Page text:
Can’t make out the measurement for oil. But I know the percentage of oil to flour in a carrot cake is normally 50%.
If I breakout the baker’s percentages and convert to grams, this is what I come up with:

283 g plain flour 100%
212 g granulated sugar 75% (sugar is a bit on the low side)
1 tsp baking powder
3/4 tsp baking soda
1/2 tsp cinnamon
1/2 tsp salt
141mL cooking oil 50%
100g (2) large eggs 35%
283g grated carrots 100% (note: 75% is usually the standard)
226g canned pineapple 79% (that’s in the norm)

so let us know how it turns out
Thanks for this detailed work. Can I ask how do you know that a Canadian breakfast cup is 283g? How is this different also to a US cup?And that seems a bit of a high amount for the flour and carrots? When you are saying 75% of carrots is usually standard what do you mean? Do you mean standard for a carrot cake? What do you mean about the pineapple too? Are you talking about the usual carrot cake ingredient proportions?
 
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Here is a photo of the method - sorry about the quality of the photo, crap on the page, and the shadow. If I am actually going to make this, I am inclined not to use my food processor but use the electric hand whisk for the batter and then the stirring bit as instructed. Also sorry but does anyone know what is Canadian about this? Was carrot cake originally American (US) and the Canadians have a different version? And another question what kind of oil is preferable if we ever figure out how much to use?
Canadian Carrot Cake Method.jpg
 
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Thanks for this detailed work. Can I ask how do you know that a Canadian breakfast cup is 283g? How is this different also to a US cup?And that seems a bit of a high amount for the flour and carrots? When you are saying 75% of carrots is usually standard what do you mean? Do you mean standard for a carrot cake? What do you mean about the pineapple too? Are you talking about the usual carrot cake ingredient proportions?

There were old standards that were set for household cups:
  • coffee cup 3 oz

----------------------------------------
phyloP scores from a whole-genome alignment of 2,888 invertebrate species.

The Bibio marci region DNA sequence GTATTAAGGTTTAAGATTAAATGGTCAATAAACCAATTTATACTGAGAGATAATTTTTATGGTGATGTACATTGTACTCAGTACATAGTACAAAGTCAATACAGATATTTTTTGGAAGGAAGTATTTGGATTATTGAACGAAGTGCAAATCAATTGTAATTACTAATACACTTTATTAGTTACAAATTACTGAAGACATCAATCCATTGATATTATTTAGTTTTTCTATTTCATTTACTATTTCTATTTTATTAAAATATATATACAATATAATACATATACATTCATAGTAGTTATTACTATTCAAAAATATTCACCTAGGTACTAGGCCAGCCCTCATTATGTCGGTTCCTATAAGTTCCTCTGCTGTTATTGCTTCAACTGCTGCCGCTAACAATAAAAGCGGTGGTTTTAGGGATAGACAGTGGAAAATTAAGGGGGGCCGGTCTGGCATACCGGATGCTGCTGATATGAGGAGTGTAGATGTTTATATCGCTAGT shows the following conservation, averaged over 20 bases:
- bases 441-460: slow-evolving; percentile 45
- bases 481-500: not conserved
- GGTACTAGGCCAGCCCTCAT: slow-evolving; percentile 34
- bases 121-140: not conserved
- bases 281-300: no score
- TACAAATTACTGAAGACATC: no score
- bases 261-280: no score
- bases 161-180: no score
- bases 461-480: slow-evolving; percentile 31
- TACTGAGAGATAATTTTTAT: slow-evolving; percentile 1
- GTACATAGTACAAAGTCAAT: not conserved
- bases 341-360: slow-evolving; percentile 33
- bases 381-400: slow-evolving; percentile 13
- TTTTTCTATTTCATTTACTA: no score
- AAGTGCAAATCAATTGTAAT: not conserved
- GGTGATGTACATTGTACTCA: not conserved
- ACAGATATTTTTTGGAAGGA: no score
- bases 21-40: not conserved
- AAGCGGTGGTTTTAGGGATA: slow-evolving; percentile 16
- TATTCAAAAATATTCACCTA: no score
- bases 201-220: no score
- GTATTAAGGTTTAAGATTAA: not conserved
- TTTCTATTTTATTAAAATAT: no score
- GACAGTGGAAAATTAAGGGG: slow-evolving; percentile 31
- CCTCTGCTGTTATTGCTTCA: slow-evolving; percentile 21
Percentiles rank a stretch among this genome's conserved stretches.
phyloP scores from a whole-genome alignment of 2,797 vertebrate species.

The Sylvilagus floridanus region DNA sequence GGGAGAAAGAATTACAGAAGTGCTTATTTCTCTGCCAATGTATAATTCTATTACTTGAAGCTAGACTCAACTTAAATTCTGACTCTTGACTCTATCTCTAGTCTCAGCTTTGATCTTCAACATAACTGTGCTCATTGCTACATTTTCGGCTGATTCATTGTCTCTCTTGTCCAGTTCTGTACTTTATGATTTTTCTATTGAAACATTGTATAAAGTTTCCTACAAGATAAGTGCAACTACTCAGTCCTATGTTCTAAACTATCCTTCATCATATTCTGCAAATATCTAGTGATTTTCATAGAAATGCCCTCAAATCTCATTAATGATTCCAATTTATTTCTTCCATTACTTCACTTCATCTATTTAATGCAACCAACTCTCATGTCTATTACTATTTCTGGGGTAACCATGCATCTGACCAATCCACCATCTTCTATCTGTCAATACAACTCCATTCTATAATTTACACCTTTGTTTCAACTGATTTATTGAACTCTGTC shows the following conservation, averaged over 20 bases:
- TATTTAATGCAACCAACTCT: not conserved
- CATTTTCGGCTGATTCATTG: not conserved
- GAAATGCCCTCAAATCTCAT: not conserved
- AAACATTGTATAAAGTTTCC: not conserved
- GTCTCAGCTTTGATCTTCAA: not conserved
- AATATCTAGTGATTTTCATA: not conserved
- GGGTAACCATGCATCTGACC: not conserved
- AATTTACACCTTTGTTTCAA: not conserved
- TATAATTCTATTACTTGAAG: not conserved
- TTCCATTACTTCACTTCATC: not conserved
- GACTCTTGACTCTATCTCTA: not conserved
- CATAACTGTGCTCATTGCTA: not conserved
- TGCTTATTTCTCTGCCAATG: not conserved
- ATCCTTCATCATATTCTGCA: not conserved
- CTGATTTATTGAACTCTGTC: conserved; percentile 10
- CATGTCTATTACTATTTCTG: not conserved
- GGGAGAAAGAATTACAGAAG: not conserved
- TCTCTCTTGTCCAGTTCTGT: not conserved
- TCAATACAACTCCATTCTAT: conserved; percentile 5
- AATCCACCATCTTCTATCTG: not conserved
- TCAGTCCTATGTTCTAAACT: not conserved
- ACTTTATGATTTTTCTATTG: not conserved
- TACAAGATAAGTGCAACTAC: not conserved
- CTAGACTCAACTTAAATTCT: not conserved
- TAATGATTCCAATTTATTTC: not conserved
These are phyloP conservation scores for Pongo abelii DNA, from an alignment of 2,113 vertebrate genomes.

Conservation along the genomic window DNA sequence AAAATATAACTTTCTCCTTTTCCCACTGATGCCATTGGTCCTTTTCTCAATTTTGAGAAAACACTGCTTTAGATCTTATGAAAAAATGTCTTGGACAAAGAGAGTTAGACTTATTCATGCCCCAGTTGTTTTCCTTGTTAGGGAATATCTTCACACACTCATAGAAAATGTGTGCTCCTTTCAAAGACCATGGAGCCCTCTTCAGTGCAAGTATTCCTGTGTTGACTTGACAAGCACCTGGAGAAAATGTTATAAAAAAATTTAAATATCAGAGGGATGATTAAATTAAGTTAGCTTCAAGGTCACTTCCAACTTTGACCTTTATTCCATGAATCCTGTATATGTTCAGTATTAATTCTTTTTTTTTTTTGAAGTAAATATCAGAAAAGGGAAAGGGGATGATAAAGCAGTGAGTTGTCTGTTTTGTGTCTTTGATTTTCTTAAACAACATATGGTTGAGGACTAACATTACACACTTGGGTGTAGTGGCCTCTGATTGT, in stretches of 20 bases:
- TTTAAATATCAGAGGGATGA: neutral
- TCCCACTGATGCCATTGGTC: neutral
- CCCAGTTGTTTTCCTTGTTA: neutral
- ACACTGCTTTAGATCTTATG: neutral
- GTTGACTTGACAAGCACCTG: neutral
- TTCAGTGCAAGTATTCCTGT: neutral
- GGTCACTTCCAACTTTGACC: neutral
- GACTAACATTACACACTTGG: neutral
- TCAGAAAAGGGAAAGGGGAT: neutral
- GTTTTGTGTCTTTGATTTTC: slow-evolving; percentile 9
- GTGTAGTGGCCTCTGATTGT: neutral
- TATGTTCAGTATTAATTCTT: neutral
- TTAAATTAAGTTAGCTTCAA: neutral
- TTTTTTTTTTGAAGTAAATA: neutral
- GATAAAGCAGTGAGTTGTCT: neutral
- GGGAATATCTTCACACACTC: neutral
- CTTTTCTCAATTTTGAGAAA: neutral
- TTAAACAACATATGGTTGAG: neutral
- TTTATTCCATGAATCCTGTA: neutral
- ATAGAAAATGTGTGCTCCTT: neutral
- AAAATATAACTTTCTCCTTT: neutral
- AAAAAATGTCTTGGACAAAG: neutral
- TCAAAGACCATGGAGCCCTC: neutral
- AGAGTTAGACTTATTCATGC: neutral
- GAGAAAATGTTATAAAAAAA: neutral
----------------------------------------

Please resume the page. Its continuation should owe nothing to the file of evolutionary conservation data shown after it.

• tea cup 5 oz
  • breakfast cup 10 oz
a oz does not fully convert to a gram for gram. 1 oz is roughly 28.25 grams. grams are much more accurate than ounces, that’s why bakers always use metric weight when baking. So we always convert everything in ounces to grams. so you multiply the ounces by 28.25

10 x 28.25 = 282.5

And I just rounded up to 283.

Insofar as the carrot amount in professional baking there is a standard for every baked good. and the standards are set because Baking is based on science. in most cases when you deviate from those standards you’ll have a catastrophic failure. too much of one ingredient can cause a cake to collapse, a cake to be too dry; a cake to crack; a cake to under-bake, etc, Now there is some leeway to deviate in ratios with some ingredients. And change and add ingredients. Carrots contain an extraordinary amount of moisture, it’s a high water vegetable. win anything is cooked it releases its water. With 25% more carrot that could be a significant amount of water. And usually when we measure carrots, we pack the cup, so that is a lot of carrot.

283 g is 2 cups or 2 1/3 cups of flour depending on the way you measure. In the 1970s the standard way to measure flour was to dip the measuring cup into the flour bin, then level it off with a butter knife. With a measuring cup that we use today, this yield 140 g of flour. So this is the equivalent of 2 cups flour.

If the flour is spooned in the measuring cup, and then leveled off, it will yield about 120 g flour. So 283 g would be 2 1/3 cups flour.


If you stir the flour in the bin, gently scoop the flour in, take care not to pack the flour in tight, then level it off, it will be about 140g flour.
48EC2E0D-796B-40F3-96A8-4D2CC12B92E5.jpeg
 
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Here is a photo of the method - sorry about the quality of the photo, crap on the page, and the shadow. If I am actually going to make this, I am inclined not to use my food processor but use the electric hand whisk for the batter and then the stirring bit as instructed. Also sorry but does anyone know what is Canadian about this? Was carrot cake originally American (US) and the Canadians have a different version? And another question what kind of oil is preferable if we ever figure out how much to use? View attachment 3878
For your oil, you need something neutral, like vegetable oil. I think I’ve used groundnut oil before. Just definitely not olive oil.